SharePoint Designer has been a go-to tool for SharePoint admins and developers for over a decade. And it has been a great tool, in the right hands of an accomplished developer. When combined with the powerful forms capabilities in InfoPath, it proved to be a powerful tool to automate business processes but did require extensive expertise.
However, with the move to the cloud, Designer-based solutions have struggled.
Not only do Flow and PowerApps dominate the headlines, but they also enjoy nearly all of Microsoft’s R&D dollars for no/low-code solutions in Office 365. SharePoint Designer has been stagnant with no new releases since the 2013 version. Mainstream support for the product ends on 7/13/2021. It is actually quite surprising that the tool is still used as much as it is.
There also have been recent advisories where Designer solutions could not be opened or edited for several days. And I have personally witnessed Designer blow away an entire section of a workflow when the desktop application suddenly crashed. Unfortunately, the version restoration capabilities available for Designer solutions running in on-prem environments does not work for SharePoint Online.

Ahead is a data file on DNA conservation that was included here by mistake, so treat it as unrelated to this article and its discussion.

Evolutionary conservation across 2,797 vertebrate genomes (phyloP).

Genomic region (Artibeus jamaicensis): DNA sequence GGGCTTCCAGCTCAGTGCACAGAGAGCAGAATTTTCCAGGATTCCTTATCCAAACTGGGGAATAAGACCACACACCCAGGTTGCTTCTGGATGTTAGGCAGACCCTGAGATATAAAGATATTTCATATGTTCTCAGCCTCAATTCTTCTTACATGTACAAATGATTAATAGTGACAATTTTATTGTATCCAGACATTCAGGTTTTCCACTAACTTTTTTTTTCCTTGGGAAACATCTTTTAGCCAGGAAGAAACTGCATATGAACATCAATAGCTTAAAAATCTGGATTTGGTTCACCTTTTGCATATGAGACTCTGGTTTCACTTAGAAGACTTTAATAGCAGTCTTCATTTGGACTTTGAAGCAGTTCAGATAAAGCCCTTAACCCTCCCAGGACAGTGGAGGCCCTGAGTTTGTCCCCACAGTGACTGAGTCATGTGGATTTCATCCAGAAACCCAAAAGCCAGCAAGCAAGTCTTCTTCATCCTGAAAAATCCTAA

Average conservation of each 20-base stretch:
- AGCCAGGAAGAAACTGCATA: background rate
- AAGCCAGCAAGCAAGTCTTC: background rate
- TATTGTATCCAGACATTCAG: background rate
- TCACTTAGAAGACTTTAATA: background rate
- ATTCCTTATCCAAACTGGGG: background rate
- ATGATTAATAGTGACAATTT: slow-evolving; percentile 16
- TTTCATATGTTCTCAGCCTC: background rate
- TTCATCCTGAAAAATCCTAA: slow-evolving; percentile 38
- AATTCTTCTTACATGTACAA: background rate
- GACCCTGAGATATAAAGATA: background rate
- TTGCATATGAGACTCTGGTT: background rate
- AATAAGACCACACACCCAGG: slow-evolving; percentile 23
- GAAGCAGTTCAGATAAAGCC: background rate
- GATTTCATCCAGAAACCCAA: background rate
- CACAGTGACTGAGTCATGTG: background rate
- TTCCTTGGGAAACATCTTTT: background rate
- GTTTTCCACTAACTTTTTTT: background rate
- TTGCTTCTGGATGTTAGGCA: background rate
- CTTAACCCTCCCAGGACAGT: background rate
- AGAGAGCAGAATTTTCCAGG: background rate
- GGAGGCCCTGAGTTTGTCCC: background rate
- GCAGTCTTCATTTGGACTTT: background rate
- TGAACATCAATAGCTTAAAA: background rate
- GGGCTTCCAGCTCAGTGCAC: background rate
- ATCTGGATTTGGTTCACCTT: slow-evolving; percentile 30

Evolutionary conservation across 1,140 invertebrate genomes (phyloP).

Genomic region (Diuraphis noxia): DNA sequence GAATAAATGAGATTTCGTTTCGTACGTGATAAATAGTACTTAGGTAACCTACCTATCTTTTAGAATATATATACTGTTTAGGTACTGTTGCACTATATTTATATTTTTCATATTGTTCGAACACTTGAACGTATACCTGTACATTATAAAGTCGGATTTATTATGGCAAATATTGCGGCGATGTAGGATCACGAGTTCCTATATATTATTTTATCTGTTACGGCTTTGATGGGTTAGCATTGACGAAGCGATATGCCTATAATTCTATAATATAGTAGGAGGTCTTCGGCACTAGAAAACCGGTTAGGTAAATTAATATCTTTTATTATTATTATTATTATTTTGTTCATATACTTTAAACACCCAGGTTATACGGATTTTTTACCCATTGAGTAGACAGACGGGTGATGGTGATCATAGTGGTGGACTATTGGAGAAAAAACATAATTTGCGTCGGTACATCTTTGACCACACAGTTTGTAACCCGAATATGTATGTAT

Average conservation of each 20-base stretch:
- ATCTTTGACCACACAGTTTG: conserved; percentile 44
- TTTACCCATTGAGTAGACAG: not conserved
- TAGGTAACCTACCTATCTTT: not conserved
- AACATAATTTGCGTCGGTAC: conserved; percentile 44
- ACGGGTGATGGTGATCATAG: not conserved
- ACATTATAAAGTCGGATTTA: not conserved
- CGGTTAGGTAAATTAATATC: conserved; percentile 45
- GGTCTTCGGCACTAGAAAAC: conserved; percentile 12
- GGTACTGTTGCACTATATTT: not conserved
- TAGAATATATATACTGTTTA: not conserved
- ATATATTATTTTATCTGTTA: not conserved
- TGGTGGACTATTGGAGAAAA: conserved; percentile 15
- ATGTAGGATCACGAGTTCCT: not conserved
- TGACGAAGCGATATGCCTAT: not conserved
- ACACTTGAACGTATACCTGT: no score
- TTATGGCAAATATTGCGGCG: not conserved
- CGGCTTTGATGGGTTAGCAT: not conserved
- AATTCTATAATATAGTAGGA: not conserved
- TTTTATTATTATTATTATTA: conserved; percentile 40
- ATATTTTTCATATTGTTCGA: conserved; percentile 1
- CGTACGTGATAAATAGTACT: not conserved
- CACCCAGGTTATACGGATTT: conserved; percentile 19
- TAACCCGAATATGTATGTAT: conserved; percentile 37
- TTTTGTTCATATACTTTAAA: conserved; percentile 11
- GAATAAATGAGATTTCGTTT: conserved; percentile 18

As risk continues to increase for Designer-based solutions, advancements in Flow and PowerApps make these the new, go-to tools for new solution creation at Timlin.
We have recently engaged with a number of customers with complicated SharePoint designer based solutions where we have rebuilt those solutions using the Flow and PowerApps tools. With the recent innovations in Flow and PowerApps, the time is right to look closely at retiring SharePoint designer based solutions. Thus, we recommend performing an inventory of your SharePoint environment and noting all Designer solutions and develop a rebuild strategy.
If you have any questions or need assistance, you can reach out to our team here and we will happily give guidance on performing a SharePoint inventory.